The Media Rating Council Tuesday afternoon announced it has revised its mobile in-app and mobile web measurement guidelines. The announcement, which was made in conjunction with the IAB Tech Lab and the Mobile Marketing Association, said the decision finalizes guidelines that were offered for public comment earlier this year, effectively making them the ad industry’s new standard for mobile advertising.
The Washington Post has introduced Own, a first-of-its-kind ad unit that allows brands to quickly syndicate their new or existing content to The Post’s mobile audience. Developed by RED, The Post’s research, experimentation and development group, Own combines some of The Post’s “most ground-breaking commercial technologies to serve readers a more personalized advertising experience based on their previous content consumption,” it says.
Building on comScore’s recent MRC accreditation for SIVT filtration, this new accreditation targets cross-platform campaign planning.
Facebook will start testing a new type of mobile ad on Thursday that it’s referring to as “immersive experiences.” The ads will give advertisers the ability to create fully-branded, interactive destinations featuring full-screen video, product information and other content.
Facebook has expanded the capacities of LiveRail, its video ad server, to display mobile ads, enabling publishers to now sell both video and display ads on their mobile apps. The improvements also mean LiveRail will use its anonymized data to serve better targeted ads off the Facebook platform, and publishers using LiveRail will be able to add Facebook’s user data into the mix to get a better idea of who’s watching the ad.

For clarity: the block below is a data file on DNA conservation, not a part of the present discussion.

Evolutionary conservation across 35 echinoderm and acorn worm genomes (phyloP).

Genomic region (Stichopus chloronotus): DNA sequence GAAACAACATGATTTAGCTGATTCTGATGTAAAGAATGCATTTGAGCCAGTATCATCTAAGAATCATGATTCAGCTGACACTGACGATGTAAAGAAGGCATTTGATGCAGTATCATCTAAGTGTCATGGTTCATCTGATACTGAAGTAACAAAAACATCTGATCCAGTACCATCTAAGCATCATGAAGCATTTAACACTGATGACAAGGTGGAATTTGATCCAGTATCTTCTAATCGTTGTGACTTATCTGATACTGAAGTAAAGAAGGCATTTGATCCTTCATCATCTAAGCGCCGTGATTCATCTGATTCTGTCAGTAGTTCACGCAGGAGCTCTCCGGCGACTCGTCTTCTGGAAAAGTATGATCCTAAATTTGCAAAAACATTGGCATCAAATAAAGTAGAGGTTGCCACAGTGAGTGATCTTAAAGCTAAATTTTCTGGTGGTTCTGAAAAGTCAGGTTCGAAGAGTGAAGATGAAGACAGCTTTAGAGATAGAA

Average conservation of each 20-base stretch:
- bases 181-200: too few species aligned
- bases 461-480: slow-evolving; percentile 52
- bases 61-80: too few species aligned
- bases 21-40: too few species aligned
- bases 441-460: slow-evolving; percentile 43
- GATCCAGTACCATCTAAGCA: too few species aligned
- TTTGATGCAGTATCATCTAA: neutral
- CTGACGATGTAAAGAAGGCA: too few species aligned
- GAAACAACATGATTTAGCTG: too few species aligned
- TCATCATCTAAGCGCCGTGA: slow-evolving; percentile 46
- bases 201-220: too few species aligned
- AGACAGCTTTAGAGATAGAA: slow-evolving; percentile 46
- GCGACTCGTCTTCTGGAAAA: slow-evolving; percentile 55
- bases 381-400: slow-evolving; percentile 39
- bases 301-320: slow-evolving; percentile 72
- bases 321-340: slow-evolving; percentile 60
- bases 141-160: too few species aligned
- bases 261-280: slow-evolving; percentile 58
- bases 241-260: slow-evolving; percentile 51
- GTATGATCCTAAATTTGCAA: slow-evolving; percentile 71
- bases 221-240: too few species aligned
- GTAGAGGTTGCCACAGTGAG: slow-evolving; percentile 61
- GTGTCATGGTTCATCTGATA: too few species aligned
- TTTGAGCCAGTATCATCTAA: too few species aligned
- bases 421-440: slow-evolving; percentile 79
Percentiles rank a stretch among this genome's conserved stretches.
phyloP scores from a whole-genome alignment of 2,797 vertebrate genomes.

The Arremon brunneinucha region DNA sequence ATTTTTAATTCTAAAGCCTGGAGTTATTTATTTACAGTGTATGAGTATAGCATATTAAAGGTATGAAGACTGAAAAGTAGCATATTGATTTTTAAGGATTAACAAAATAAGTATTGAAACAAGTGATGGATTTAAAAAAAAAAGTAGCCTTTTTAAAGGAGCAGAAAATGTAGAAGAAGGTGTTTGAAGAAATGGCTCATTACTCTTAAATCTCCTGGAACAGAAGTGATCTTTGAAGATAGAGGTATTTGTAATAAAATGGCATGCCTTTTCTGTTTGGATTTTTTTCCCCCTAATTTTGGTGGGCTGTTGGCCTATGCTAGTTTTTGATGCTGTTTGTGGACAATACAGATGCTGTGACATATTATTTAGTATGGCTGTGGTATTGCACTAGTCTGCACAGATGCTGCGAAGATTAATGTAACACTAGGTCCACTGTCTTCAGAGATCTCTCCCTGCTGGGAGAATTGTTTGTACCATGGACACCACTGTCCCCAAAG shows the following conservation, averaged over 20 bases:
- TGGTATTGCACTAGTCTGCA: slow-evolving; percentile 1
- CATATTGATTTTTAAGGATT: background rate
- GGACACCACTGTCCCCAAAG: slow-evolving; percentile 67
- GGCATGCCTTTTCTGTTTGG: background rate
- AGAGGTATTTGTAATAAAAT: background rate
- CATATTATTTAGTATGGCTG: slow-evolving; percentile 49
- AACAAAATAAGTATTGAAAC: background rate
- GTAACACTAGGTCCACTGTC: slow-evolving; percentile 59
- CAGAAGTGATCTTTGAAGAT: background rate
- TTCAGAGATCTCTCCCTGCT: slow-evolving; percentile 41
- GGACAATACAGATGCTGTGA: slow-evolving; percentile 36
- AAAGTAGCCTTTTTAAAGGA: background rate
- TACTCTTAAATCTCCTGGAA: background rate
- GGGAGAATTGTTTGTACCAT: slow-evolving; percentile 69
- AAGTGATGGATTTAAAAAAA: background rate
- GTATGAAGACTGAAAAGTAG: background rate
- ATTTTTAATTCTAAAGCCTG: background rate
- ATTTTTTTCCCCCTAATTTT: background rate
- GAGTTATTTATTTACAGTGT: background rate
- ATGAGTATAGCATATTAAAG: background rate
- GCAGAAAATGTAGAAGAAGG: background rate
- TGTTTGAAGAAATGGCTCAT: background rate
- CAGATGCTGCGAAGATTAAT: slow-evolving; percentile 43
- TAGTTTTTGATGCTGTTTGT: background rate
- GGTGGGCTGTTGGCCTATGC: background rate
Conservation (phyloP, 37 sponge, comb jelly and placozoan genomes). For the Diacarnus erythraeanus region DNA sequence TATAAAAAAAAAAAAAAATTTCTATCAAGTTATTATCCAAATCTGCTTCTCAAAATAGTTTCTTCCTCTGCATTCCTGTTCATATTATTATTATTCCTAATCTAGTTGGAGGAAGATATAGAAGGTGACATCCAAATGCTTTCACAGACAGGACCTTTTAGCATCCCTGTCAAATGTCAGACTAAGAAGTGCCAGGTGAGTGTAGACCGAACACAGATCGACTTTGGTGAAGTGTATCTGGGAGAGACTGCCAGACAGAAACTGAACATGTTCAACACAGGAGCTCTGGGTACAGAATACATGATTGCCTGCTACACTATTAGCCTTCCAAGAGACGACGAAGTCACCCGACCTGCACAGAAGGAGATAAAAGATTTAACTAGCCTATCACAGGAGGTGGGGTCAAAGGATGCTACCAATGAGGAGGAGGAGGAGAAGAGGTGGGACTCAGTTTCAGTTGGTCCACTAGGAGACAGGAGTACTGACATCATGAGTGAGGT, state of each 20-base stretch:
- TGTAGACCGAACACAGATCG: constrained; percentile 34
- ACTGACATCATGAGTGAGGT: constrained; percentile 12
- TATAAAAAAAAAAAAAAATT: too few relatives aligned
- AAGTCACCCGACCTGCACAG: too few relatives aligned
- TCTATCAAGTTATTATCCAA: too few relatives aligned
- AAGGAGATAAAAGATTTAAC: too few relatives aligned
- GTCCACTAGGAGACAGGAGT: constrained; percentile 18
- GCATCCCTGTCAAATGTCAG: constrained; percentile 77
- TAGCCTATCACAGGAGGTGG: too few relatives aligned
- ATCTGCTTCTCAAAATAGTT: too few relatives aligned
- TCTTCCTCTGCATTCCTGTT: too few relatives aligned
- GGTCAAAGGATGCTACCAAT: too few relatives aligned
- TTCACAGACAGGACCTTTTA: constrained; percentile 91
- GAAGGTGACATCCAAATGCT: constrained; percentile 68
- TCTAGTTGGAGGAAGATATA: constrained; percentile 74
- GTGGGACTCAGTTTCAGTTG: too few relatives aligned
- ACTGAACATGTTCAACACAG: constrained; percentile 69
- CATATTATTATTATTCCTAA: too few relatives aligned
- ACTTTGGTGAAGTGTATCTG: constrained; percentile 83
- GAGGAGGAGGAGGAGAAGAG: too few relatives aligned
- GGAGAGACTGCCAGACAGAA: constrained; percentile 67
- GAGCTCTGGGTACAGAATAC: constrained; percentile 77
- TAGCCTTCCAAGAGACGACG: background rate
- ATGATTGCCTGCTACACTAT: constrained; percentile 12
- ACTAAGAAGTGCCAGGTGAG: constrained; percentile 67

Facebook is set to unveil its mobile ad network plans during its developer conference at the end of this month. Facebook is expected to push the network as a way to leverage its user information database for better ad targeting. Isaac notes that now the social media giant can make money from its billion-plus users even if those users are not on Facebook’s own properties.
The common perception among advertisers is that mobile ads lack the disruptive quality that make print and TV impressions so valuable. But new research suggests that users find mobile ads far more interruptive — and annoying — than those on TV.